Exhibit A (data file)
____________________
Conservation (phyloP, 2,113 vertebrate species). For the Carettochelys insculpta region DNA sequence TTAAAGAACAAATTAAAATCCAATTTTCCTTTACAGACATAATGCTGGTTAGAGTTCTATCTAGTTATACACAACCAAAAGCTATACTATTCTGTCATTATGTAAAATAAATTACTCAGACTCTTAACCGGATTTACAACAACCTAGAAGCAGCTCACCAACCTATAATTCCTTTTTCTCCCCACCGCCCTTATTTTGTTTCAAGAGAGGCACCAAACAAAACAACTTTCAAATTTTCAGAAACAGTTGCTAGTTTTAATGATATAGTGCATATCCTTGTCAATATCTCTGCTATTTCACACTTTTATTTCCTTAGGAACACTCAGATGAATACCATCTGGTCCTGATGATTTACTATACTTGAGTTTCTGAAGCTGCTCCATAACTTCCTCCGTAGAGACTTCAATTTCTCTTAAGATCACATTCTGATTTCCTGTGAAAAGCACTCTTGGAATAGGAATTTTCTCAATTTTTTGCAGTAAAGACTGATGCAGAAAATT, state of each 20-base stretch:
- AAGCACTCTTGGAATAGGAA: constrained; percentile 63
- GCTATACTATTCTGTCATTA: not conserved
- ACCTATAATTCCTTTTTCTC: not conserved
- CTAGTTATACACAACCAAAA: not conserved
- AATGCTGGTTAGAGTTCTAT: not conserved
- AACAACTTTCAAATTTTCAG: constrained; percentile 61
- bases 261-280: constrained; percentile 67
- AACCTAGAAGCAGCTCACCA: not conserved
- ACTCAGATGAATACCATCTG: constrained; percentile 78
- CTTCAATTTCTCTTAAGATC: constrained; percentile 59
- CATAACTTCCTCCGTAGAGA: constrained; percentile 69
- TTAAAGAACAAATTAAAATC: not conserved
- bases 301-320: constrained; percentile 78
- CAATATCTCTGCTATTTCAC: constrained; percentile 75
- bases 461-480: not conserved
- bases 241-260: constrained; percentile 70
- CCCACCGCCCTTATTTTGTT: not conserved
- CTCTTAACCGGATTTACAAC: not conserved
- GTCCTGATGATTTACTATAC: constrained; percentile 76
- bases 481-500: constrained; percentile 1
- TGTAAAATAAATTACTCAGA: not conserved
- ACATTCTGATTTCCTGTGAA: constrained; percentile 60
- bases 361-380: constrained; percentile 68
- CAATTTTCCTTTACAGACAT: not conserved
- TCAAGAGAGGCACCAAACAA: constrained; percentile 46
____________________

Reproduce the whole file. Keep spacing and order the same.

Conservation (phyloP, 2,113 vertebrate species). For the Carettochelys insculpta region DNA sequence TTAAAGAACAAATTAAAATCCAATTTTCCTTTACAGACATAATGCTGGTTAGAGTTCTATCTAGTTATACACAACCAAAAGCTATACTATTCTGTCATTATGTAAAATAAATTACTCAGACTCTTAACCGGATTTACAACAACCTAGAAGCAGCTCACCAACCTATAATTCCTTTTTCTCCCCACCGCCCTTATTTTGTTTCAAGAGAGGCACCAAACAAAACAACTTTCAAATTTTCAGAAACAGTTGCTAGTTTTAATGATATAGTGCATATCCTTGTCAATATCTCTGCTATTTCACACTTTTATTTCCTTAGGAACACTCAGATGAATACCATCTGGTCCTGATGATTTACTATACTTGAGTTTCTGAAGCTGCTCCATAACTTCCTCCGTAGAGACTTCAATTTCTCTTAAGATCACATTCTGATTTCCTGTGAAAAGCACTCTTGGAATAGGAATTTTCTCAATTTTTTGCAGTAAAGACTGATGCAGAAAATT, state of each 20-base stretch:
- AAGCACTCTTGGAATAGGAA: constrained; percentile 63
- GCTATACTATTCTGTCATTA: not conserved
- ACCTATAATTCCTTTTTCTC: not conserved
- CTAGTTATACACAACCAAAA: not conserved
- AATGCTGGTTAGAGTTCTAT: not conserved
- AACAACTTTCAAATTTTCAG: constrained; percentile 61
- bases 261-280: constrained; percentile 67
- AACCTAGAAGCAGCTCACCA: not conserved
- ACTCAGATGAATACCATCTG: constrained; percentile 78
- CTTCAATTTCTCTTAAGATC: constrained; percentile 59
- CATAACTTCCTCCGTAGAGA: constrained; percentile 69
- TTAAAGAACAAATTAAAATC: not conserved
- bases 301-320: constrained; percentile 78
- CAATATCTCTGCTATTTCAC: constrained; percentile 75
- bases 461-480: not conserved
- bases 241-260: constrained; percentile 70
- CCCACCGCCCTTATTTTGTT: not conserved
- CTCTTAACCGGATTTACAAC: not conserved
- GTCCTGATGATTTACTATAC: constrained; percentile 76
- bases 481-500: constrained; percentile 1
- TGTAAAATAAATTACTCAGA: not conserved
- ACATTCTGATTTCCTGTGAA: constrained; percentile 60
- bases 361-380: constrained; percentile 68
- CAATTTTCCTTTACAGACAT: not conserved
- TCAAGAGAGGCACCAAACAA: constrained; percentile 46